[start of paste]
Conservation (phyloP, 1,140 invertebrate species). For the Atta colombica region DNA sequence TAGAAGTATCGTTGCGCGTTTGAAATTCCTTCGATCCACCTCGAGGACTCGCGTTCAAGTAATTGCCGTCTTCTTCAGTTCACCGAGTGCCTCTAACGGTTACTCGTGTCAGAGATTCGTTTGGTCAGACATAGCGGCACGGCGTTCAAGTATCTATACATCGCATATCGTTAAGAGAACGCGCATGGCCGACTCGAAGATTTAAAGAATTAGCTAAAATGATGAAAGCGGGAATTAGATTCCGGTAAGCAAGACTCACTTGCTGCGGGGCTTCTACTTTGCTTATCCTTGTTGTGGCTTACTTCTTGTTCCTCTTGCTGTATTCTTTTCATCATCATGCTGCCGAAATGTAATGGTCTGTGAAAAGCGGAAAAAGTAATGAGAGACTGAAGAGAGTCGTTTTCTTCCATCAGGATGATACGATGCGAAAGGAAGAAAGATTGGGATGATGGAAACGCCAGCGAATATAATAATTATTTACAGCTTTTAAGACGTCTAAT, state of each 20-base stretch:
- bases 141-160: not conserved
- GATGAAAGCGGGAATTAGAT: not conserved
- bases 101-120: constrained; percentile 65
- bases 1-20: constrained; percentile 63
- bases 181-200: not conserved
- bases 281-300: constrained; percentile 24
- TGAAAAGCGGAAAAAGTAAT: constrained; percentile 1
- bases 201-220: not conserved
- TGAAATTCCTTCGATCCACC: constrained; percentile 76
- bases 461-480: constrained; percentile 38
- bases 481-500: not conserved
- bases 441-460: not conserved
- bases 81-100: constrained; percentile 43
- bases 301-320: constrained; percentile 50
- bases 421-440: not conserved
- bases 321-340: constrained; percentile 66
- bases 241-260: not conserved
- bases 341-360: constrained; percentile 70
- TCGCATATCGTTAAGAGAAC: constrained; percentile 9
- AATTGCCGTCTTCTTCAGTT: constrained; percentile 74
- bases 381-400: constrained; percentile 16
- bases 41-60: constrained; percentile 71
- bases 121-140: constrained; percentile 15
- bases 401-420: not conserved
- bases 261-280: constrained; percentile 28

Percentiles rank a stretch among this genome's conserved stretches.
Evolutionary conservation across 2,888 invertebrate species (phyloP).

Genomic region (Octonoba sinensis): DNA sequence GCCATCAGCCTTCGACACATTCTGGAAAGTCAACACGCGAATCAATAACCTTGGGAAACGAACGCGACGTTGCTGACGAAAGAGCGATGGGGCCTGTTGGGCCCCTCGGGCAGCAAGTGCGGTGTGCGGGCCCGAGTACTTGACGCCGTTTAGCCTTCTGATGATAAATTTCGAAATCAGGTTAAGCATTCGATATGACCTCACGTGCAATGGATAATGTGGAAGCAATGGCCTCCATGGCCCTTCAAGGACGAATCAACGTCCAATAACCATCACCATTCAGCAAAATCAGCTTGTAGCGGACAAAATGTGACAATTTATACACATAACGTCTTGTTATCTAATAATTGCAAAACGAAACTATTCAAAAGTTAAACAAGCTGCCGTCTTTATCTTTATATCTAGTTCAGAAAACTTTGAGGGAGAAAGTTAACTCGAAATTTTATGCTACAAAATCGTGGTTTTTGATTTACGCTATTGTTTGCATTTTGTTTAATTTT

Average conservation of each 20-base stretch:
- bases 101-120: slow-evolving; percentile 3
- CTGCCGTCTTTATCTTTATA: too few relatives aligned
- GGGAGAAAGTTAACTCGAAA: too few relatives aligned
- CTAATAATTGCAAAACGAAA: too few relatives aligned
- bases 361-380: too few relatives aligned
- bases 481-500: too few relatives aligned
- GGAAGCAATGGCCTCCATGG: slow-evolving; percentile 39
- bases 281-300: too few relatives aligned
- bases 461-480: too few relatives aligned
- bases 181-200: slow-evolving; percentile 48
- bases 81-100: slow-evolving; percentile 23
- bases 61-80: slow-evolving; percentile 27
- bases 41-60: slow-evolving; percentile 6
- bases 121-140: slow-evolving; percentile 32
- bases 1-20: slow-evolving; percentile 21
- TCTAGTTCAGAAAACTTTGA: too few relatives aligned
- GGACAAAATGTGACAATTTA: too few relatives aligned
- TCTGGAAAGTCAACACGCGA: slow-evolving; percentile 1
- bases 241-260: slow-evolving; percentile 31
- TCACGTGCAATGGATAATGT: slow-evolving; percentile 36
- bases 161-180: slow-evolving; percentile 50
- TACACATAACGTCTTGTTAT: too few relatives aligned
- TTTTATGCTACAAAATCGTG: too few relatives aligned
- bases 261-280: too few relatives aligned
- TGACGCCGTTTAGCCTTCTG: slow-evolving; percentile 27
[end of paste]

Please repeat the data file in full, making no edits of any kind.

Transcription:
Conservation (phyloP, 1,140 invertebrate species). For the Atta colombica region DNA sequence TAGAAGTATCGTTGCGCGTTTGAAATTCCTTCGATCCACCTCGAGGACTCGCGTTCAAGTAATTGCCGTCTTCTTCAGTTCACCGAGTGCCTCTAACGGTTACTCGTGTCAGAGATTCGTTTGGTCAGACATAGCGGCACGGCGTTCAAGTATCTATACATCGCATATCGTTAAGAGAACGCGCATGGCCGACTCGAAGATTTAAAGAATTAGCTAAAATGATGAAAGCGGGAATTAGATTCCGGTAAGCAAGACTCACTTGCTGCGGGGCTTCTACTTTGCTTATCCTTGTTGTGGCTTACTTCTTGTTCCTCTTGCTGTATTCTTTTCATCATCATGCTGCCGAAATGTAATGGTCTGTGAAAAGCGGAAAAAGTAATGAGAGACTGAAGAGAGTCGTTTTCTTCCATCAGGATGATACGATGCGAAAGGAAGAAAGATTGGGATGATGGAAACGCCAGCGAATATAATAATTATTTACAGCTTTTAAGACGTCTAAT, state of each 20-base stretch:
- bases 141-160: not conserved
- GATGAAAGCGGGAATTAGAT: not conserved
- bases 101-120: constrained; percentile 65
- bases 1-20: constrained; percentile 63
- bases 181-200: not conserved
- bases 281-300: constrained; percentile 24
- TGAAAAGCGGAAAAAGTAAT: constrained; percentile 1
- bases 201-220: not conserved
- TGAAATTCCTTCGATCCACC: constrained; percentile 76
- bases 461-480: constrained; percentile 38
- bases 481-500: not conserved
- bases 441-460: not conserved
- bases 81-100: constrained; percentile 43
- bases 301-320: constrained; percentile 50
- bases 421-440: not conserved
- bases 321-340: constrained; percentile 66
- bases 241-260: not conserved
- bases 341-360: constrained; percentile 70
- TCGCATATCGTTAAGAGAAC: constrained; percentile 9
- AATTGCCGTCTTCTTCAGTT: constrained; percentile 74
- bases 381-400: constrained; percentile 16
- bases 41-60: constrained; percentile 71
- bases 121-140: constrained; percentile 15
- bases 401-420: not conserved
- bases 261-280: constrained; percentile 28

Percentiles rank a stretch among this genome's conserved stretches.
Evolutionary conservation across 2,888 invertebrate species (phyloP).

Genomic region (Octonoba sinensis): DNA sequence GCCATCAGCCTTCGACACATTCTGGAAAGTCAACACGCGAATCAATAACCTTGGGAAACGAACGCGACGTTGCTGACGAAAGAGCGATGGGGCCTGTTGGGCCCCTCGGGCAGCAAGTGCGGTGTGCGGGCCCGAGTACTTGACGCCGTTTAGCCTTCTGATGATAAATTTCGAAATCAGGTTAAGCATTCGATATGACCTCACGTGCAATGGATAATGTGGAAGCAATGGCCTCCATGGCCCTTCAAGGACGAATCAACGTCCAATAACCATCACCATTCAGCAAAATCAGCTTGTAGCGGACAAAATGTGACAATTTATACACATAACGTCTTGTTATCTAATAATTGCAAAACGAAACTATTCAAAAGTTAAACAAGCTGCCGTCTTTATCTTTATATCTAGTTCAGAAAACTTTGAGGGAGAAAGTTAACTCGAAATTTTATGCTACAAAATCGTGGTTTTTGATTTACGCTATTGTTTGCATTTTGTTTAATTTT

Average conservation of each 20-base stretch:
- bases 101-120: slow-evolving; percentile 3
- CTGCCGTCTTTATCTTTATA: too few relatives aligned
- GGGAGAAAGTTAACTCGAAA: too few relatives aligned
- CTAATAATTGCAAAACGAAA: too few relatives aligned
- bases 361-380: too few relatives aligned
- bases 481-500: too few relatives aligned
- GGAAGCAATGGCCTCCATGG: slow-evolving; percentile 39
- bases 281-300: too few relatives aligned
- bases 461-480: too few relatives aligned
- bases 181-200: slow-evolving; percentile 48
- bases 81-100: slow-evolving; percentile 23
- bases 61-80: slow-evolving; percentile 27
- bases 41-60: slow-evolving; percentile 6
- bases 121-140: slow-evolving; percentile 32
- bases 1-20: slow-evolving; percentile 21
- TCTAGTTCAGAAAACTTTGA: too few relatives aligned
- GGACAAAATGTGACAATTTA: too few relatives aligned
- TCTGGAAAGTCAACACGCGA: slow-evolving; percentile 1
- bases 241-260: slow-evolving; percentile 31
- TCACGTGCAATGGATAATGT: slow-evolving; percentile 36
- bases 161-180: slow-evolving; percentile 50
- TACACATAACGTCTTGTTAT: too few relatives aligned
- TTTTATGCTACAAAATCGTG: too few relatives aligned
- bases 261-280: too few relatives aligned
- TGACGCCGTTTAGCCTTCTG: slow-evolving; percentile 27